[ExI] More FRB News
johnkclark at gmail.com
Sat Jul 6 15:02:58 UTC 2019
On Fri, Jul 5, 2019 at 9:46 PM Stuart LaForge <avant at sollegro.com> wrote:
*> Congratulations on your recent retirement, John.*
> *> As an electrical engineer, signal processing is one of your fortes so
> would you care to opine as to what causes FRBs? *
I really don't know. There are plenty of theories but they're all pretty
wild involving very exotic stuff. One involves White Holes:
Fast Radio Bursts and White Hole Signals
Another idea involves a very rapidly rotating neutron star of more than 2.2
solar mass but less than 2.7, normally such a thing would collapse into a
Black Hole but not if its spinning fast enough; however its powerful
magnetic field would gradually slow it down and when it reached a critical
point it would collapse and form a Black Hole and maybe produce a radio
pulse. But of course something like that couldn't repeat and at least 2
Another idea for the cause involved the decay of hypothetical Dark Matter Axion
Miniclusters, but of course even if they exist they couldn't repeat either:
Fast Radio Bursts and Axion Miniclusters <https://arxiv.org/abs/1411.3900>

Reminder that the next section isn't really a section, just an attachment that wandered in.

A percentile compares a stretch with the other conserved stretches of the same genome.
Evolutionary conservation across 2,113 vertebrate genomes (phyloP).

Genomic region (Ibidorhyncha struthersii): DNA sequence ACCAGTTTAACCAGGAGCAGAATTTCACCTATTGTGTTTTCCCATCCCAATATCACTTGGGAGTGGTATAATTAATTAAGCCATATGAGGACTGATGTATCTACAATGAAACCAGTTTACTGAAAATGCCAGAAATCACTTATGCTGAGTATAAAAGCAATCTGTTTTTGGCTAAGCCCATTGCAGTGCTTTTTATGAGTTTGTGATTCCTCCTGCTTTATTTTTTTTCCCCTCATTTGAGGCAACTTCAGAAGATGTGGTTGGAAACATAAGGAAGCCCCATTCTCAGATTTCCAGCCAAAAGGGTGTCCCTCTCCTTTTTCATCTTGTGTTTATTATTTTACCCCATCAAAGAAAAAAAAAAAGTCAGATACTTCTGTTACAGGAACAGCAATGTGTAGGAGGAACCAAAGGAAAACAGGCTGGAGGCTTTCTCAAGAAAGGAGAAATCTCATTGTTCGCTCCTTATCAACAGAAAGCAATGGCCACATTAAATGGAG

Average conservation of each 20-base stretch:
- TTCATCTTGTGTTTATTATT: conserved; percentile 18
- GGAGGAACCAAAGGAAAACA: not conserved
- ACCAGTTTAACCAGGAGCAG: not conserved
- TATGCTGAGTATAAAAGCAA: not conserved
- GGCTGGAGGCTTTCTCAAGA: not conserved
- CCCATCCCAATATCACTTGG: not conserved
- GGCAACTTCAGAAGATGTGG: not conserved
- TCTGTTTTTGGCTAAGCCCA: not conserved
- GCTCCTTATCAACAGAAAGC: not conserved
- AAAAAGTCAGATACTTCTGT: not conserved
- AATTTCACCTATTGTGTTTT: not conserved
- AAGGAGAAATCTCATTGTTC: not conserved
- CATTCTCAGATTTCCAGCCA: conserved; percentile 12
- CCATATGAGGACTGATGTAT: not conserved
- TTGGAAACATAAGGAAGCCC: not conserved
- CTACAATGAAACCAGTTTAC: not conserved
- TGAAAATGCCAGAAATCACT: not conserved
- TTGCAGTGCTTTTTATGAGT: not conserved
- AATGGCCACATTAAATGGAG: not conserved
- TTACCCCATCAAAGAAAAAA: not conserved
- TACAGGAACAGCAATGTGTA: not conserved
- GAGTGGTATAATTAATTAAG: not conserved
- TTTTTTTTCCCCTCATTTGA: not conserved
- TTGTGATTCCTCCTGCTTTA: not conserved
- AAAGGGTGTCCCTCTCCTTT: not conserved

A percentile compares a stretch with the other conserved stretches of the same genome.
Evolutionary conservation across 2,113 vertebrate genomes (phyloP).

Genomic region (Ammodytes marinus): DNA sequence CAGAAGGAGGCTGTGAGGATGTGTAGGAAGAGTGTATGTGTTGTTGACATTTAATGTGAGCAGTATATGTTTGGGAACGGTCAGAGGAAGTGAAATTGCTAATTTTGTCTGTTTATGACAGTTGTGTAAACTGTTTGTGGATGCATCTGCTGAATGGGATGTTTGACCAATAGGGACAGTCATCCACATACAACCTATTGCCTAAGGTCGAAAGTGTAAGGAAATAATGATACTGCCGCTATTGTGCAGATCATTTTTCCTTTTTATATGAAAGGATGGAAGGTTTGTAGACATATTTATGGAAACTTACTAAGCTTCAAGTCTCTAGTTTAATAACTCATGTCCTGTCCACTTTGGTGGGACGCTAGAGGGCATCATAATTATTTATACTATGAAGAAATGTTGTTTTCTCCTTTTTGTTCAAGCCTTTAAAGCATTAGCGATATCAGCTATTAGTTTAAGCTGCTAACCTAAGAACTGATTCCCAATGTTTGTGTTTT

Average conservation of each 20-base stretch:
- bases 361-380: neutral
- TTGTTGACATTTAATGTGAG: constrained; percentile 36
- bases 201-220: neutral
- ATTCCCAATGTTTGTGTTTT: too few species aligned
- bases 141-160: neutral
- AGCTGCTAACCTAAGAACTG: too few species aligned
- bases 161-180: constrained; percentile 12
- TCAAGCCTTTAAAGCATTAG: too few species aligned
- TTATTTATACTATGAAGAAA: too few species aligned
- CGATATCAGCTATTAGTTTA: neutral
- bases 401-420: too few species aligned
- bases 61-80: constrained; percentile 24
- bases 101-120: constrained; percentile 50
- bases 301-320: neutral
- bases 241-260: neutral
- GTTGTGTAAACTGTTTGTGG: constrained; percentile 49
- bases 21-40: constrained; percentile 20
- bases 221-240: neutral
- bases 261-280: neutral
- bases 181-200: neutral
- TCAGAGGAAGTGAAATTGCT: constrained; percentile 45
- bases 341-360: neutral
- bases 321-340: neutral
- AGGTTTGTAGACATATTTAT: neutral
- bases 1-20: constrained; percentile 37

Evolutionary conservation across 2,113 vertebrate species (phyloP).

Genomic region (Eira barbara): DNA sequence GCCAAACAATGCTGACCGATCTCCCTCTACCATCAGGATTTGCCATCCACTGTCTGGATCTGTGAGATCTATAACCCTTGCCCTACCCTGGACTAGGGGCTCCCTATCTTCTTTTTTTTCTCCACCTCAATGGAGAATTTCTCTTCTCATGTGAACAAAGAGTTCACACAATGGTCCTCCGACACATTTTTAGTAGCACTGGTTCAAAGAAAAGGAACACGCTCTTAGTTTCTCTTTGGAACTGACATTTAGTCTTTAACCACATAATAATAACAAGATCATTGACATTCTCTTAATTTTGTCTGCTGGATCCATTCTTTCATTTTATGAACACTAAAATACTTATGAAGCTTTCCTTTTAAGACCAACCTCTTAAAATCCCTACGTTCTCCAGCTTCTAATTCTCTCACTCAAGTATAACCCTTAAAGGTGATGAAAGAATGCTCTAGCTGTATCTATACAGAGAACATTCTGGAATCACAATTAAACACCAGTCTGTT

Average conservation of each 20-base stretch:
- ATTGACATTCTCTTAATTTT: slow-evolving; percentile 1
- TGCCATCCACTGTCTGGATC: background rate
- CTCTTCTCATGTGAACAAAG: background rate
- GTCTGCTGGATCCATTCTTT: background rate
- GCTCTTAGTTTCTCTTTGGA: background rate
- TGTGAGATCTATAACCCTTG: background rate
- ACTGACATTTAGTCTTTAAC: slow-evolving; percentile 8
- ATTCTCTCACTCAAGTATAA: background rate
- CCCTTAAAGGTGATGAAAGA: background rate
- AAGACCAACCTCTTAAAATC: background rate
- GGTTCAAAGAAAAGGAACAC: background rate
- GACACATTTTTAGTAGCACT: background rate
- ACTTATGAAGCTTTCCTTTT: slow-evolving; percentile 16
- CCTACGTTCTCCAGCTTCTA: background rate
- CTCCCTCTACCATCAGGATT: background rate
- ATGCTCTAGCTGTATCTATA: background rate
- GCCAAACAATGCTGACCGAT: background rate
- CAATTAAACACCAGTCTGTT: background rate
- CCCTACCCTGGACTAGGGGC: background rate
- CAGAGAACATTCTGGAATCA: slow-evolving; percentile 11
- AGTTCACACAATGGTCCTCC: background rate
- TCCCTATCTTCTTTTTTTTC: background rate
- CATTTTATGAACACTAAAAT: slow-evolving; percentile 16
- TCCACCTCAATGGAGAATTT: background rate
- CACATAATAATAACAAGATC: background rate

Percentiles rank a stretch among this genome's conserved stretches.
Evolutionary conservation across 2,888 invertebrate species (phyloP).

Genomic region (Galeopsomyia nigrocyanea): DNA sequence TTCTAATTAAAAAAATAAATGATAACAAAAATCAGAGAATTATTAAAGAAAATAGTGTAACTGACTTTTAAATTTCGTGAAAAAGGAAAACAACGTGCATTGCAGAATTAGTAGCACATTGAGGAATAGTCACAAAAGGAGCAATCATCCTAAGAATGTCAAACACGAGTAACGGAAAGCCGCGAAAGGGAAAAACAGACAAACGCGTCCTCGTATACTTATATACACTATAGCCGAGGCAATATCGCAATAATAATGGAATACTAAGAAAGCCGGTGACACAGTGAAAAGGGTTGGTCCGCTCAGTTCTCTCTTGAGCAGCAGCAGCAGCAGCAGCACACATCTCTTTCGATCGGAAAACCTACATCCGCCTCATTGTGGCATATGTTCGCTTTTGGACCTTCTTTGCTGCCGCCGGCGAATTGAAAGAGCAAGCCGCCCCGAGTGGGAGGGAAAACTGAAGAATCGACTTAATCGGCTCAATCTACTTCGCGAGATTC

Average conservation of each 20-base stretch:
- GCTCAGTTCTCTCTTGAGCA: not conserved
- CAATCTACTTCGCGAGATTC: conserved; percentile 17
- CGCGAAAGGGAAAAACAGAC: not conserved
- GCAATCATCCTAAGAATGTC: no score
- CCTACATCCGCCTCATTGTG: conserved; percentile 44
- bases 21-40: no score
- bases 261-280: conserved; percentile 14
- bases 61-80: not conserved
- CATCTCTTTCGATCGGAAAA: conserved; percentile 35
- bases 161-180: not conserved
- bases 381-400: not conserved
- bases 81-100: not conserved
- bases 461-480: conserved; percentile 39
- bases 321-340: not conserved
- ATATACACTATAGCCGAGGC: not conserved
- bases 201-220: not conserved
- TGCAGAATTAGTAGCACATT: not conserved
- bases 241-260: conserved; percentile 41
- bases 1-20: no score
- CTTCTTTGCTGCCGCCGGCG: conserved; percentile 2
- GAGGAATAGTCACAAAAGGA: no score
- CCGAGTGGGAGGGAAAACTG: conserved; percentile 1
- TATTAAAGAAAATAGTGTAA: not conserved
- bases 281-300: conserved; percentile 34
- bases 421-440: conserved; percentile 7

Yet another weird idea involve superconducting cosmic strings, maybe that
Superconducting cosmic strings as sources of cosmological fast radio
I wouldn't be surprised if we're dealing with 2 different phenomena that
require 2 different explanations, one for FRB's that repeat and one for
FRB's that don't. As I said I don't know what causes them but I'm pretty
confident sometime in the next few years we'll figure it out.
> > *Frequencies in 111 MHz range are used for aircraft navigation in the
I don't think FRB's are caused by ET if that's what you mean.
> > but are there any known non-technological sources of that frequency?
We know of lots of things in nature that can produce radio waves, but not
in a single burst at that enormous intensity (the sun's 80 year energy
output) compressed into a radio burst lasting just a 1/1000 of a second
with no corresponding optical Xray or Gamma Ray emissions. So whatever it
turns out to be it will be something we didn't know about before, that's
why they're so interesting.
John K Clark
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